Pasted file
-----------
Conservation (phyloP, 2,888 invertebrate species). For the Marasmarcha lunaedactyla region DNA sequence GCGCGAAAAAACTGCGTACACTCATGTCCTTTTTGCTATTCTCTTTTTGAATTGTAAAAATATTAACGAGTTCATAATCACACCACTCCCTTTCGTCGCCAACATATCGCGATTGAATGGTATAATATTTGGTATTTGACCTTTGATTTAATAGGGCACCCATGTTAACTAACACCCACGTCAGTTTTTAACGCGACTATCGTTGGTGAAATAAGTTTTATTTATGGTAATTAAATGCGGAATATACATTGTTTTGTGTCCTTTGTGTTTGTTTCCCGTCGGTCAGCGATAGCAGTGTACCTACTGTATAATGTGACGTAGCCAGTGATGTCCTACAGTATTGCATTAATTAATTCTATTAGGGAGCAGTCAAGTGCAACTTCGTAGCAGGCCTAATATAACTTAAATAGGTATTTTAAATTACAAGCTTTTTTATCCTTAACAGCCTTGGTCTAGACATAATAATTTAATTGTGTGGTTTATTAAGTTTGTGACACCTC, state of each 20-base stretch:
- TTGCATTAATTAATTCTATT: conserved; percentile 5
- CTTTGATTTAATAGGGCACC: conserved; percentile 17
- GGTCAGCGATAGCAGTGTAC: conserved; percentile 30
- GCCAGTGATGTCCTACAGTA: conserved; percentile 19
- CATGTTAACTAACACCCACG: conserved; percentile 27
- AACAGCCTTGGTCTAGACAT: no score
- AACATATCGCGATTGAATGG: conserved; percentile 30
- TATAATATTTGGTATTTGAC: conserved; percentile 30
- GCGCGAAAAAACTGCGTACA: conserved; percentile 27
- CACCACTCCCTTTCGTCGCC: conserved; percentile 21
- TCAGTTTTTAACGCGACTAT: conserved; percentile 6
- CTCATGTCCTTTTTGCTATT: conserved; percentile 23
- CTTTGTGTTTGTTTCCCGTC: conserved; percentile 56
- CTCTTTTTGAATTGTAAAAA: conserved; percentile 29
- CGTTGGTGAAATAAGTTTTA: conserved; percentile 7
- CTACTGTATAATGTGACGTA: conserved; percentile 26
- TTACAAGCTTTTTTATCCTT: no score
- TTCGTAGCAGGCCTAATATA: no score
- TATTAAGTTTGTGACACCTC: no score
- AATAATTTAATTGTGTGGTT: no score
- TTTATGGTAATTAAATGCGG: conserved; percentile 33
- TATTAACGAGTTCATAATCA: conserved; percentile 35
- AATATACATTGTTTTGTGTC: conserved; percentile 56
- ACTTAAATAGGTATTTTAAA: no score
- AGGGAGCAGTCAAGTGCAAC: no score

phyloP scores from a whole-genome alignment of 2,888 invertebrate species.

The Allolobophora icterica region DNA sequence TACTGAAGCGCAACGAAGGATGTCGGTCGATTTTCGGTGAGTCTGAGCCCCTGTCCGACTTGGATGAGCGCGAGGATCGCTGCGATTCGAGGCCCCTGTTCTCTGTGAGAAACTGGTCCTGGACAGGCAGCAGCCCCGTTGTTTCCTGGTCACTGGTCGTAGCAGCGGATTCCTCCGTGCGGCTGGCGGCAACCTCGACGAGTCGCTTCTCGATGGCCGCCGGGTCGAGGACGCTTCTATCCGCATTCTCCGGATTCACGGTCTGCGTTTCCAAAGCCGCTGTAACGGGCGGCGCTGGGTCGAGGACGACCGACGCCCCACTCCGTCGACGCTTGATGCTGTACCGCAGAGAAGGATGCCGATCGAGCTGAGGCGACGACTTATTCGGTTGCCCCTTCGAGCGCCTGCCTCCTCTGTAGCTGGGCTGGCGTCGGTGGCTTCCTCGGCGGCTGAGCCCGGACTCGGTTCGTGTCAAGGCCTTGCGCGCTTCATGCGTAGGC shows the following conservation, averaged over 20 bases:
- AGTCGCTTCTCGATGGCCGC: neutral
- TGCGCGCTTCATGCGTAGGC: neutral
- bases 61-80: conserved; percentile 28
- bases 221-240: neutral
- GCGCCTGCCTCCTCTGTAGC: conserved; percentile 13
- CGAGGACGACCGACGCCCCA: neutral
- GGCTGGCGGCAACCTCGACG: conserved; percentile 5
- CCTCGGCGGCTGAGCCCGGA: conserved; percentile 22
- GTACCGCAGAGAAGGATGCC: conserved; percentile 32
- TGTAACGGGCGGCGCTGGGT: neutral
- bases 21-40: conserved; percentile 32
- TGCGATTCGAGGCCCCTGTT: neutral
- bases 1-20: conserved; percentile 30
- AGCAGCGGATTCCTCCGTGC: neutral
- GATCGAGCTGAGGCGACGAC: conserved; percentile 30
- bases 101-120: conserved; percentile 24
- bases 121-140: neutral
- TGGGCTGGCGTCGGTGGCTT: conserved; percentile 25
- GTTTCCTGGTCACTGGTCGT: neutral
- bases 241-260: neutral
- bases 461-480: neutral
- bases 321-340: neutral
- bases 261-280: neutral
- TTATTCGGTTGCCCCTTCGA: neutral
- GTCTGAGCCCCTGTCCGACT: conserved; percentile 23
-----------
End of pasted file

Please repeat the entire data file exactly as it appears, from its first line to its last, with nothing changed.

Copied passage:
Conservation (phyloP, 2,888 invertebrate species). For the Marasmarcha lunaedactyla region DNA sequence GCGCGAAAAAACTGCGTACACTCATGTCCTTTTTGCTATTCTCTTTTTGAATTGTAAAAATATTAACGAGTTCATAATCACACCACTCCCTTTCGTCGCCAACATATCGCGATTGAATGGTATAATATTTGGTATTTGACCTTTGATTTAATAGGGCACCCATGTTAACTAACACCCACGTCAGTTTTTAACGCGACTATCGTTGGTGAAATAAGTTTTATTTATGGTAATTAAATGCGGAATATACATTGTTTTGTGTCCTTTGTGTTTGTTTCCCGTCGGTCAGCGATAGCAGTGTACCTACTGTATAATGTGACGTAGCCAGTGATGTCCTACAGTATTGCATTAATTAATTCTATTAGGGAGCAGTCAAGTGCAACTTCGTAGCAGGCCTAATATAACTTAAATAGGTATTTTAAATTACAAGCTTTTTTATCCTTAACAGCCTTGGTCTAGACATAATAATTTAATTGTGTGGTTTATTAAGTTTGTGACACCTC, state of each 20-base stretch:
- TTGCATTAATTAATTCTATT: conserved; percentile 5
- CTTTGATTTAATAGGGCACC: conserved; percentile 17
- GGTCAGCGATAGCAGTGTAC: conserved; percentile 30
- GCCAGTGATGTCCTACAGTA: conserved; percentile 19
- CATGTTAACTAACACCCACG: conserved; percentile 27
- AACAGCCTTGGTCTAGACAT: no score
- AACATATCGCGATTGAATGG: conserved; percentile 30
- TATAATATTTGGTATTTGAC: conserved; percentile 30
- GCGCGAAAAAACTGCGTACA: conserved; percentile 27
- CACCACTCCCTTTCGTCGCC: conserved; percentile 21
- TCAGTTTTTAACGCGACTAT: conserved; percentile 6
- CTCATGTCCTTTTTGCTATT: conserved; percentile 23
- CTTTGTGTTTGTTTCCCGTC: conserved; percentile 56
- CTCTTTTTGAATTGTAAAAA: conserved; percentile 29
- CGTTGGTGAAATAAGTTTTA: conserved; percentile 7
- CTACTGTATAATGTGACGTA: conserved; percentile 26
- TTACAAGCTTTTTTATCCTT: no score
- TTCGTAGCAGGCCTAATATA: no score
- TATTAAGTTTGTGACACCTC: no score
- AATAATTTAATTGTGTGGTT: no score
- TTTATGGTAATTAAATGCGG: conserved; percentile 33
- TATTAACGAGTTCATAATCA: conserved; percentile 35
- AATATACATTGTTTTGTGTC: conserved; percentile 56
- ACTTAAATAGGTATTTTAAA: no score
- AGGGAGCAGTCAAGTGCAAC: no score

phyloP scores from a whole-genome alignment of 2,888 invertebrate species.

The Allolobophora icterica region DNA sequence TACTGAAGCGCAACGAAGGATGTCGGTCGATTTTCGGTGAGTCTGAGCCCCTGTCCGACTTGGATGAGCGCGAGGATCGCTGCGATTCGAGGCCCCTGTTCTCTGTGAGAAACTGGTCCTGGACAGGCAGCAGCCCCGTTGTTTCCTGGTCACTGGTCGTAGCAGCGGATTCCTCCGTGCGGCTGGCGGCAACCTCGACGAGTCGCTTCTCGATGGCCGCCGGGTCGAGGACGCTTCTATCCGCATTCTCCGGATTCACGGTCTGCGTTTCCAAAGCCGCTGTAACGGGCGGCGCTGGGTCGAGGACGACCGACGCCCCACTCCGTCGACGCTTGATGCTGTACCGCAGAGAAGGATGCCGATCGAGCTGAGGCGACGACTTATTCGGTTGCCCCTTCGAGCGCCTGCCTCCTCTGTAGCTGGGCTGGCGTCGGTGGCTTCCTCGGCGGCTGAGCCCGGACTCGGTTCGTGTCAAGGCCTTGCGCGCTTCATGCGTAGGC shows the following conservation, averaged over 20 bases:
- AGTCGCTTCTCGATGGCCGC: neutral
- TGCGCGCTTCATGCGTAGGC: neutral
- bases 61-80: conserved; percentile 28
- bases 221-240: neutral
- GCGCCTGCCTCCTCTGTAGC: conserved; percentile 13
- CGAGGACGACCGACGCCCCA: neutral
- GGCTGGCGGCAACCTCGACG: conserved; percentile 5
- CCTCGGCGGCTGAGCCCGGA: conserved; percentile 22
- GTACCGCAGAGAAGGATGCC: conserved; percentile 32
- TGTAACGGGCGGCGCTGGGT: neutral
- bases 21-40: conserved; percentile 32
- TGCGATTCGAGGCCCCTGTT: neutral
- bases 1-20: conserved; percentile 30
- AGCAGCGGATTCCTCCGTGC: neutral
- GATCGAGCTGAGGCGACGAC: conserved; percentile 30
- bases 101-120: conserved; percentile 24
- bases 121-140: neutral
- TGGGCTGGCGTCGGTGGCTT: conserved; percentile 25
- GTTTCCTGGTCACTGGTCGT: neutral
- bases 241-260: neutral
- bases 461-480: neutral
- bases 321-340: neutral
- bases 261-280: neutral
- TTATTCGGTTGCCCCTTCGA: neutral
- GTCTGAGCCCCTGTCCGACT: conserved; percentile 23